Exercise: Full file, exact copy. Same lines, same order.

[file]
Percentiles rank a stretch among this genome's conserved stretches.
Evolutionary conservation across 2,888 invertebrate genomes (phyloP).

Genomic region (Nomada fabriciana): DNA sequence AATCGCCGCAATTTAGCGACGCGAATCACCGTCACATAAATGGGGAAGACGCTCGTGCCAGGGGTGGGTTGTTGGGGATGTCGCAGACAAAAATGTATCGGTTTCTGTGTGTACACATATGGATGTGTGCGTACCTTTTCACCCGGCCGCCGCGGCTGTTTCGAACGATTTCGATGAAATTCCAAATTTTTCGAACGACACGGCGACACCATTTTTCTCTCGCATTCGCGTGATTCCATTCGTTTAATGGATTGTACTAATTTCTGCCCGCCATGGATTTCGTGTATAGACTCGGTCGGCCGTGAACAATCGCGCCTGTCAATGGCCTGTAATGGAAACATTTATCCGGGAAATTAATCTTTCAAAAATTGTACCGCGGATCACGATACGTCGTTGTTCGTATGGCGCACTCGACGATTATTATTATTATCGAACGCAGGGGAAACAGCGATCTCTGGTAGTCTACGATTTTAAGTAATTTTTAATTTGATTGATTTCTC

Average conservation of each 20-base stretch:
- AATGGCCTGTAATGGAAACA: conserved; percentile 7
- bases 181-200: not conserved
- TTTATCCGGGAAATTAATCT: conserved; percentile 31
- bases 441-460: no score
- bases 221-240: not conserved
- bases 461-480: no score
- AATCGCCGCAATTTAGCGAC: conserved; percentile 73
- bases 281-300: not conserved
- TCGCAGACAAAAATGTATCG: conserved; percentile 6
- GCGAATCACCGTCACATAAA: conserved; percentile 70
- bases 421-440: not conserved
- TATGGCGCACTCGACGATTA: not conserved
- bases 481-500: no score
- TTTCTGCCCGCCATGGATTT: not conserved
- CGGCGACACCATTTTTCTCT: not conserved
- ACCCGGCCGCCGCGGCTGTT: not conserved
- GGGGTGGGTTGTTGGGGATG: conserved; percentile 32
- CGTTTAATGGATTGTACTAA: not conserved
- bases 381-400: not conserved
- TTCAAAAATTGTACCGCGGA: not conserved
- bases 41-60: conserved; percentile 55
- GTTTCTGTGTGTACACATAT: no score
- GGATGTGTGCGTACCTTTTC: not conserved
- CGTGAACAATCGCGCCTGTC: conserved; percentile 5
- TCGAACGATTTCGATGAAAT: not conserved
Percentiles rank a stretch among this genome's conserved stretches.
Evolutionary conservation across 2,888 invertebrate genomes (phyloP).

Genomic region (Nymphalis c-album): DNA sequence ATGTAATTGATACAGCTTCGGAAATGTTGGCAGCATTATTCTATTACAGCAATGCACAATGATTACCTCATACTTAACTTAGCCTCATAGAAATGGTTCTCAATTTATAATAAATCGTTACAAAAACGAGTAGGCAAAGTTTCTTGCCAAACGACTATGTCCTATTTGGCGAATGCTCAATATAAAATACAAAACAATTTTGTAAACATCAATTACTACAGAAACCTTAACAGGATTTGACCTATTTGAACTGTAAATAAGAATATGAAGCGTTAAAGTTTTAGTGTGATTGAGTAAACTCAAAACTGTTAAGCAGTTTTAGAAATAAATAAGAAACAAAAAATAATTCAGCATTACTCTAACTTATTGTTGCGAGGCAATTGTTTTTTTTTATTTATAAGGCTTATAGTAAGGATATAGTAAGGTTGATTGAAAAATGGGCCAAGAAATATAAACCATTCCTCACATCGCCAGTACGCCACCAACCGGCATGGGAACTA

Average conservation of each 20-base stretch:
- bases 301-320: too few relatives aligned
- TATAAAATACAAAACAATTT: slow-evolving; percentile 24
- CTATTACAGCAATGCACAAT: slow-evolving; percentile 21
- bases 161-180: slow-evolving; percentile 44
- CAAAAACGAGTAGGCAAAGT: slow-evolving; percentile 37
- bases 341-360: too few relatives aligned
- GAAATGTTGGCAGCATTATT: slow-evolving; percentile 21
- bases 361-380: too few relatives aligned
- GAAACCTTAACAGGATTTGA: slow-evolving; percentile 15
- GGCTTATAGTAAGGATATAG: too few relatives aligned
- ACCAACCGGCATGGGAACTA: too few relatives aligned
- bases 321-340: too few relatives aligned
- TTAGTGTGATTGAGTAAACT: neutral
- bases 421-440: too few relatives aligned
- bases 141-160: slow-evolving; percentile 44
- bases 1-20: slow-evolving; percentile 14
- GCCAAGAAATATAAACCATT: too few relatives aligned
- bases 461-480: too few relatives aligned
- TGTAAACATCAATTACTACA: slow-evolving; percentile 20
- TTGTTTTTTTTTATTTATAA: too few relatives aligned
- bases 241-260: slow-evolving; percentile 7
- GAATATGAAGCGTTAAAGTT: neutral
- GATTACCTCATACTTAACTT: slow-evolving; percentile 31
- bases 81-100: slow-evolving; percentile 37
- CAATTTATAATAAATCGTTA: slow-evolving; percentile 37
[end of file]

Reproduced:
Percentiles rank a stretch among this genome's conserved stretches.
Evolutionary conservation across 2,888 invertebrate genomes (phyloP).

Genomic region (Nomada fabriciana): DNA sequence AATCGCCGCAATTTAGCGACGCGAATCACCGTCACATAAATGGGGAAGACGCTCGTGCCAGGGGTGGGTTGTTGGGGATGTCGCAGACAAAAATGTATCGGTTTCTGTGTGTACACATATGGATGTGTGCGTACCTTTTCACCCGGCCGCCGCGGCTGTTTCGAACGATTTCGATGAAATTCCAAATTTTTCGAACGACACGGCGACACCATTTTTCTCTCGCATTCGCGTGATTCCATTCGTTTAATGGATTGTACTAATTTCTGCCCGCCATGGATTTCGTGTATAGACTCGGTCGGCCGTGAACAATCGCGCCTGTCAATGGCCTGTAATGGAAACATTTATCCGGGAAATTAATCTTTCAAAAATTGTACCGCGGATCACGATACGTCGTTGTTCGTATGGCGCACTCGACGATTATTATTATTATCGAACGCAGGGGAAACAGCGATCTCTGGTAGTCTACGATTTTAAGTAATTTTTAATTTGATTGATTTCTC

Average conservation of each 20-base stretch:
- AATGGCCTGTAATGGAAACA: conserved; percentile 7
- bases 181-200: not conserved
- TTTATCCGGGAAATTAATCT: conserved; percentile 31
- bases 441-460: no score
- bases 221-240: not conserved
- bases 461-480: no score
- AATCGCCGCAATTTAGCGAC: conserved; percentile 73
- bases 281-300: not conserved
- TCGCAGACAAAAATGTATCG: conserved; percentile 6
- GCGAATCACCGTCACATAAA: conserved; percentile 70
- bases 421-440: not conserved
- TATGGCGCACTCGACGATTA: not conserved
- bases 481-500: no score
- TTTCTGCCCGCCATGGATTT: not conserved
- CGGCGACACCATTTTTCTCT: not conserved
- ACCCGGCCGCCGCGGCTGTT: not conserved
- GGGGTGGGTTGTTGGGGATG: conserved; percentile 32
- CGTTTAATGGATTGTACTAA: not conserved
- bases 381-400: not conserved
- TTCAAAAATTGTACCGCGGA: not conserved
- bases 41-60: conserved; percentile 55
- GTTTCTGTGTGTACACATAT: no score
- GGATGTGTGCGTACCTTTTC: not conserved
- CGTGAACAATCGCGCCTGTC: conserved; percentile 5
- TCGAACGATTTCGATGAAAT: not conserved
Percentiles rank a stretch among this genome's conserved stretches.
Evolutionary conservation across 2,888 invertebrate genomes (phyloP).

Genomic region (Nymphalis c-album): DNA sequence ATGTAATTGATACAGCTTCGGAAATGTTGGCAGCATTATTCTATTACAGCAATGCACAATGATTACCTCATACTTAACTTAGCCTCATAGAAATGGTTCTCAATTTATAATAAATCGTTACAAAAACGAGTAGGCAAAGTTTCTTGCCAAACGACTATGTCCTATTTGGCGAATGCTCAATATAAAATACAAAACAATTTTGTAAACATCAATTACTACAGAAACCTTAACAGGATTTGACCTATTTGAACTGTAAATAAGAATATGAAGCGTTAAAGTTTTAGTGTGATTGAGTAAACTCAAAACTGTTAAGCAGTTTTAGAAATAAATAAGAAACAAAAAATAATTCAGCATTACTCTAACTTATTGTTGCGAGGCAATTGTTTTTTTTTATTTATAAGGCTTATAGTAAGGATATAGTAAGGTTGATTGAAAAATGGGCCAAGAAATATAAACCATTCCTCACATCGCCAGTACGCCACCAACCGGCATGGGAACTA

Average conservation of each 20-base stretch:
- bases 301-320: too few relatives aligned
- TATAAAATACAAAACAATTT: slow-evolving; percentile 24
- CTATTACAGCAATGCACAAT: slow-evolving; percentile 21
- bases 161-180: slow-evolving; percentile 44
- CAAAAACGAGTAGGCAAAGT: slow-evolving; percentile 37
- bases 341-360: too few relatives aligned
- GAAATGTTGGCAGCATTATT: slow-evolving; percentile 21
- bases 361-380: too few relatives aligned
- GAAACCTTAACAGGATTTGA: slow-evolving; percentile 15
- GGCTTATAGTAAGGATATAG: too few relatives aligned
- ACCAACCGGCATGGGAACTA: too few relatives aligned
- bases 321-340: too few relatives aligned
- TTAGTGTGATTGAGTAAACT: neutral
- bases 421-440: too few relatives aligned
- bases 141-160: slow-evolving; percentile 44
- bases 1-20: slow-evolving; percentile 14
- GCCAAGAAATATAAACCATT: too few relatives aligned
- bases 461-480: too few relatives aligned
- TGTAAACATCAATTACTACA: slow-evolving; percentile 20
- TTGTTTTTTTTTATTTATAA: too few relatives aligned
- bases 241-260: slow-evolving; percentile 7
- GAATATGAAGCGTTAAAGTT: neutral
- GATTACCTCATACTTAACTT: slow-evolving; percentile 31
- bases 81-100: slow-evolving; percentile 37
- CAATTTATAATAAATCGTTA: slow-evolving; percentile 37